Since the release of the iPhone X one of the most common questions I see in the tech community is “Why did Apple skip the iPhone 9”.Here’s why.
First, you must understand that Apple is a very interesting company paying so much attention to detail and customer satisfaction, with great marketing strategies. You know about the iPhone X, and though we call it “X”, Apple actually intended it to be pronounced as the roman “10” rather than the letter of the alphabet. And this confusion is so much similar to when Apple was moving from Mac OS 9 to Mac OS 10, they also used
the roman numeral ten in promotional materials, which led to most people calling it Mac OS X. The iPhone X was strange to many since it was something Apple had never done in the iPhone’s history – naming an iPhone with a letter. So it is easy to conclude that the X symbol is pronounced “ex” rather than ten since there was no iPhone 9.
Apple was fully aware that the “ten” might be pronounced “x” but they decided to break out from their traditional naming strategy. The reason is that Apple prioritizes appealing marketing over analytical reasoning. We see this in products such as Apple TV. Apple pencil and the iPod. We know that the Apple TV is not an actual television but a small box that connects to your TV, the Apple Pencil is a stylus rather than a pencil, and music players were not called pods before the iPod, but Apple chooses these things because they sound cool and have the potential of being more appealing to consumers. By understanding that approach Apple takes to naming their products, it helps us understand why Apple was so eager to call their 2017 smartphone the iPhone 10 and skipping the number 9 completely. There was a significance to the 2017 iPhone release that no other model ever had.
- It was the device’s tenth anniversary, the original iPhone was released in 2007, and so Apple felt the need to commemorate the occasion in 2017.
- The iPhone 10 represented a completely new era in the device’s history. It was the most radical change ever made to the iPhone, and it would also be accompanied by a radical new price point of $1,000. Up from the previous iPhone 7’s $650 price. So it’s safe to say that the iPhone 10’s release was anything but a routine update. And it was up to Apple to communicate the significance of the 2017 iPhone model’s release.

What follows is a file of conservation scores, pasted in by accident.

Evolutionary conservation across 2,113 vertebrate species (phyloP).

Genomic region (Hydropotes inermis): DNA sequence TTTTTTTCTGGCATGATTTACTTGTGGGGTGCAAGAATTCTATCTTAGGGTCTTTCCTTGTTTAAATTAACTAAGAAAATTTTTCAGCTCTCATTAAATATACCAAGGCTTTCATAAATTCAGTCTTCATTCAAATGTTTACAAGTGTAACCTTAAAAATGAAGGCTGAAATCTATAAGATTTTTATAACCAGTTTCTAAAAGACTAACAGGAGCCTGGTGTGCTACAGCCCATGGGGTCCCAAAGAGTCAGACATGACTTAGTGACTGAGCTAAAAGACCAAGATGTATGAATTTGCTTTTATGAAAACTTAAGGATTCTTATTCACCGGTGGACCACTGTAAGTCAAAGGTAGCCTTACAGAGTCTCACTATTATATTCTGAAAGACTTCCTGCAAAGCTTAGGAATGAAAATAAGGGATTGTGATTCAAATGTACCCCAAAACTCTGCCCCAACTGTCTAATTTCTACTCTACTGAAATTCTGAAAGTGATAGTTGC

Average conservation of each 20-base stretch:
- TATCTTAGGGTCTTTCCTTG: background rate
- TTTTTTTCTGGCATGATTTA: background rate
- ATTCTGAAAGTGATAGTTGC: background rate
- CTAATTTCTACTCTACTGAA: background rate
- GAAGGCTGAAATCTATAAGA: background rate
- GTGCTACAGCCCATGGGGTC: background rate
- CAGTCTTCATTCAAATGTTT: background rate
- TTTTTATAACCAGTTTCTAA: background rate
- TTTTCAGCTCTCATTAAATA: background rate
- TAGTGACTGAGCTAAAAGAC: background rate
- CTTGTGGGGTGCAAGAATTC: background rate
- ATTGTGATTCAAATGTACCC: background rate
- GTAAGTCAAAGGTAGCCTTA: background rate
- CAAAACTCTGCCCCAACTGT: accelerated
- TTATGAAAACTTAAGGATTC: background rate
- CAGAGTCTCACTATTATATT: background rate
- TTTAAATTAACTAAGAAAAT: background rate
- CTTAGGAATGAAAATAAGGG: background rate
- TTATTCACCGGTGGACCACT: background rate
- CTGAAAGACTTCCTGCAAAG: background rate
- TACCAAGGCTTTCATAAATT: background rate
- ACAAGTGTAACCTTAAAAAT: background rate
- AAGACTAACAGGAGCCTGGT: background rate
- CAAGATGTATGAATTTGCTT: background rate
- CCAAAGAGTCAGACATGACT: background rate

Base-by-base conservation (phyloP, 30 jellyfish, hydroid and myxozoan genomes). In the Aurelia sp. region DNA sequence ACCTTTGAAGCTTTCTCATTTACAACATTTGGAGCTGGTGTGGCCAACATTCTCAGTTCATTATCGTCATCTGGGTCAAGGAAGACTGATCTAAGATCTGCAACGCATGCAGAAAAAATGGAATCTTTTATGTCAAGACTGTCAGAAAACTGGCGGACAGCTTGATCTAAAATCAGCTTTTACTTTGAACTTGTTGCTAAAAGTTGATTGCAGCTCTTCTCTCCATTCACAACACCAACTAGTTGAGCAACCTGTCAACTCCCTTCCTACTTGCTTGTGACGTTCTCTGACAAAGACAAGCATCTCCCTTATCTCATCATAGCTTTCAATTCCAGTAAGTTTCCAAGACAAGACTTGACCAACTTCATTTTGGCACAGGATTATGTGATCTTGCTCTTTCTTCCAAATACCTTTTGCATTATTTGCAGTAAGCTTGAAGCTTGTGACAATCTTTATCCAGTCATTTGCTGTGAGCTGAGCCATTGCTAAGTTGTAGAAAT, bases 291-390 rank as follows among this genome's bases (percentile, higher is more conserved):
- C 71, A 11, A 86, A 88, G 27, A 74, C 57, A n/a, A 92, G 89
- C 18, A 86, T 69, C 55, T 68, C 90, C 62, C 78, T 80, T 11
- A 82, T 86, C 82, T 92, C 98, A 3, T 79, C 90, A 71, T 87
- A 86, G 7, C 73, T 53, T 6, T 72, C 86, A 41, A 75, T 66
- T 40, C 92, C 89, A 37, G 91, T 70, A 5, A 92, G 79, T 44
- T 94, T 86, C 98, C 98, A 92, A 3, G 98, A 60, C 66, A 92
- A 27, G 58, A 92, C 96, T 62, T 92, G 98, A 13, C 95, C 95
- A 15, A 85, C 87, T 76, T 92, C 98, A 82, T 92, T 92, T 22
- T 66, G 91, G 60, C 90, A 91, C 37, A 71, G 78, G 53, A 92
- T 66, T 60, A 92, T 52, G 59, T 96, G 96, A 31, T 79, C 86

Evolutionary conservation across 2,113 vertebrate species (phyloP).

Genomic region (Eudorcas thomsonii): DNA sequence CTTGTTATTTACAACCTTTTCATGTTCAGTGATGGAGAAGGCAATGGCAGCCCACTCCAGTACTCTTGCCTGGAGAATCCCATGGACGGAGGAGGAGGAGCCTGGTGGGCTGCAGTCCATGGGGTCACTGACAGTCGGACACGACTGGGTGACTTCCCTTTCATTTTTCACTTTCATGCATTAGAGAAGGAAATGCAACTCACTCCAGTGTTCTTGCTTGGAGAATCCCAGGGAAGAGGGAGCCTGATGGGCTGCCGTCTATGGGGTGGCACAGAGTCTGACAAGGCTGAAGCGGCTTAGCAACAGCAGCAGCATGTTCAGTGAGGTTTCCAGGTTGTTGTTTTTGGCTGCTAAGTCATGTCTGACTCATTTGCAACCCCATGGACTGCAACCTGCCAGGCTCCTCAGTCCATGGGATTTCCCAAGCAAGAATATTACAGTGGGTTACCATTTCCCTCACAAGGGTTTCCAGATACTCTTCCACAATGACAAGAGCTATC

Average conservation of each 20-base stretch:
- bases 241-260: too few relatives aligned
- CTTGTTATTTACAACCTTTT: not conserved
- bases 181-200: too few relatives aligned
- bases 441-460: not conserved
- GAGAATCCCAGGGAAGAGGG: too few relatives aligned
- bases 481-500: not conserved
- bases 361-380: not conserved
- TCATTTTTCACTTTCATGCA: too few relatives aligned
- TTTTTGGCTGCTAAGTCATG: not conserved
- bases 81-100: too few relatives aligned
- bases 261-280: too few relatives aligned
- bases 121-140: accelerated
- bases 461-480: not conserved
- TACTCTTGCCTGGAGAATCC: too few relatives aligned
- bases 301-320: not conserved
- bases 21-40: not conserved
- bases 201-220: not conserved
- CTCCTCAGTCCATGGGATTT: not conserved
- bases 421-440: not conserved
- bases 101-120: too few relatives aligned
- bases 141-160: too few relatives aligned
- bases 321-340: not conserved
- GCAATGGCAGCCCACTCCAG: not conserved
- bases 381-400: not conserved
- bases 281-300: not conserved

- Apple also used this as a marketing strategy. Even though Apple had never used a roman numeral for an iPhone before, and knowing it would likely be mispronounced “ex”. But those things were all irrelevant. Does it really matter if people call it the iPhone X or the iPhone 10? Either way, it communicates the point that this iPhone is completely different than anything Apple has done before and is certainly not just a routine update. Calling it the iPhone 9, wouldn’t have been as effective in conveying that message as the X did.
Even though Apple went from the iPhone 8 to the iPhone 10, and then 11, people still expected them to use the name iPhone 9 at some point. Which is why rumours of an iPhone 9 model circulated regularly near the end of 2019 and the beginning of 2020. Many people thought the new iPhone SE would be the “9”. But this also will not work to Apple’s favour. As I stated earlier, Apple doesn’t restrict themselves. They value consumer impressions to logical conclusions. They care much more about effective and appealing marketing since that’s what sells products. Calling their new $400 budget smartphone the iPhone SE actually seems better to me than iPhone 9. because it suggests that the model was released between the iPhone 8 and 10, which would seem awkward as it was released after the iPhone11. Also,
Apple uses numbers for their more premium iPhone models. But the SE isn’t a premium device, it’s a budget model intended to appeal to a completely different market than the iPhone 8, 10, or 11. For many thinking there should have been an iPhone 9, it will interest you to know that 9 was not the first iPhone that Apple skipped. In 2007, Apple released the original iPhone, and then the iPhone 3G, 3GS, and 4. There was never an iPhone 2, and technically there was never an iPhone 3 either since the 3G name came from the device being enabled to run on carrier’s faster 3G networks. Apple did not adopt sequential numeric names for the iPhone until the iPhone4, so after all the number sequence is not a big deal.